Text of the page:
Keep in mind that the deposit is only to cover damages you have caused. Hence, the landlord cannot justly spend this money on anything he likes.
The prepaid rent is to cover the rent in the termination period. If you move out before time, the landlord must attempt to re-let in this period. If he does so successfully, you are entitled to a refund, because the landlord is not allowed to earn double the rent.
8. Once you have moved in
After you have moved in, you have 14 days to fill out a list of defects and send it to your landlord.
You will not be held liable for any defects written on this list. Pay particular attention to the paint, moldings, cracks in the ceiling, scratches in the floor, windows, stove etc.
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9. Everything must be in writing
Even though you have successfully moved in, you should still be aware of avoiding oral agreements with your landlord. For example, there are a lot of small deficiencies in the lease, and your landlord verbally says that he plans this to be rectified within 3 weeks of your rental period, so get it down in writing. This is to help you in possible future conflicts, if they do not uphold their promise.
10. Payment of rent
The Danish Rent Act gives you as a tenant some options in relation on how you pay your rent. You are entitled to pay through a banking system. Most often, the landlord sends an invoice to which you can register this for automatic payment through your online bank.
However, sometimes, but rarely, the landlord believes that the tenant must pay their rent in cash. We strongly urge that you Don’t, and instead refer to the above mentioned payment options that you have as tenants. Keep in mind that your landlord is not entitled to terminate the lease if you refuse their cash payment requirements.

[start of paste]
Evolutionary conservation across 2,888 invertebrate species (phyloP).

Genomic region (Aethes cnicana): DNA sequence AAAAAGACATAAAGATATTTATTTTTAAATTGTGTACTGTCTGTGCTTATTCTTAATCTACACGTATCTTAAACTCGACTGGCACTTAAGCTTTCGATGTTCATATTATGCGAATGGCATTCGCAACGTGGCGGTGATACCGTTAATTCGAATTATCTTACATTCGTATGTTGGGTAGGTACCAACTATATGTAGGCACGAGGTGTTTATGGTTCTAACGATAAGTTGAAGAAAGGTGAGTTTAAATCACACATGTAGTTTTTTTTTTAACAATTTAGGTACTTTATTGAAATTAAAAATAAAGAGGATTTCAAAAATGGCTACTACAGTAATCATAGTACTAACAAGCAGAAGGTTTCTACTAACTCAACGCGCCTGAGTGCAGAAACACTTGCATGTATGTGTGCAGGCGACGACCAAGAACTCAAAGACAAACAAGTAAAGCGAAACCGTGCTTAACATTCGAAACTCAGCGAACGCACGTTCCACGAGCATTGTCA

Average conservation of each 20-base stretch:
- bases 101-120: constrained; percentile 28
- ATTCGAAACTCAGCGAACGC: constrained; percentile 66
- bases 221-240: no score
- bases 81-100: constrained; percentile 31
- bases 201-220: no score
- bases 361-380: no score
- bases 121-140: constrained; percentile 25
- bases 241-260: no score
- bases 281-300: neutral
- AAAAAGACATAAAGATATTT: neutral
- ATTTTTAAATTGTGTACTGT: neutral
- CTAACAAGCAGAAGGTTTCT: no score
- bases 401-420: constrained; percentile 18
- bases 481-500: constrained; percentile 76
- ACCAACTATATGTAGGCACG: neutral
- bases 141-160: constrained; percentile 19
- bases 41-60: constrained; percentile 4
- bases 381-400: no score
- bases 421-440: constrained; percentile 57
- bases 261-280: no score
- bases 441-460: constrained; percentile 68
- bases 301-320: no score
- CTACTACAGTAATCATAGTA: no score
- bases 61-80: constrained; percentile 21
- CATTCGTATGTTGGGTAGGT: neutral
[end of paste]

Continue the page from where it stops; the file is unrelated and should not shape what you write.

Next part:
Get legal advice and avoid being deceived
This topic can be very complicated as a tenant. The above is to be seen as a general guidance and not as downright legal advice. We always recommend that you contact us to ensure that you get the proper necessary legal advice that is relevant for your specific case.
You can get help with this topic but also any other matters you may have. Unfortunately, we see many tenants that are being deceived. Often, they miss out on a lot of money – anything from a couple thousands to 30-40,000 kroner. Imagine what else you could spend the money on.
Let us help you
At DIGURA we are always available and easy to reach, you have your own legal advisor, and best of all you only pay if we win your case. Therefore, it is risk free for you to get help from us.
We have achieved a positive result for tenants in 98% of all the cases that we have processed. We have a 4.7 score on Trustpilot, 5 star rating on Facebook, and we have helped more than 1000 tenants. We really want to help you too.
If you are unsure about anything in the article, our team is ready to help in the chat. You can find the chat in the bottom right corner.
If you need legal advice, you can get your case assessed below. It is free and our competent legal team will make a non-committal assessment of your case.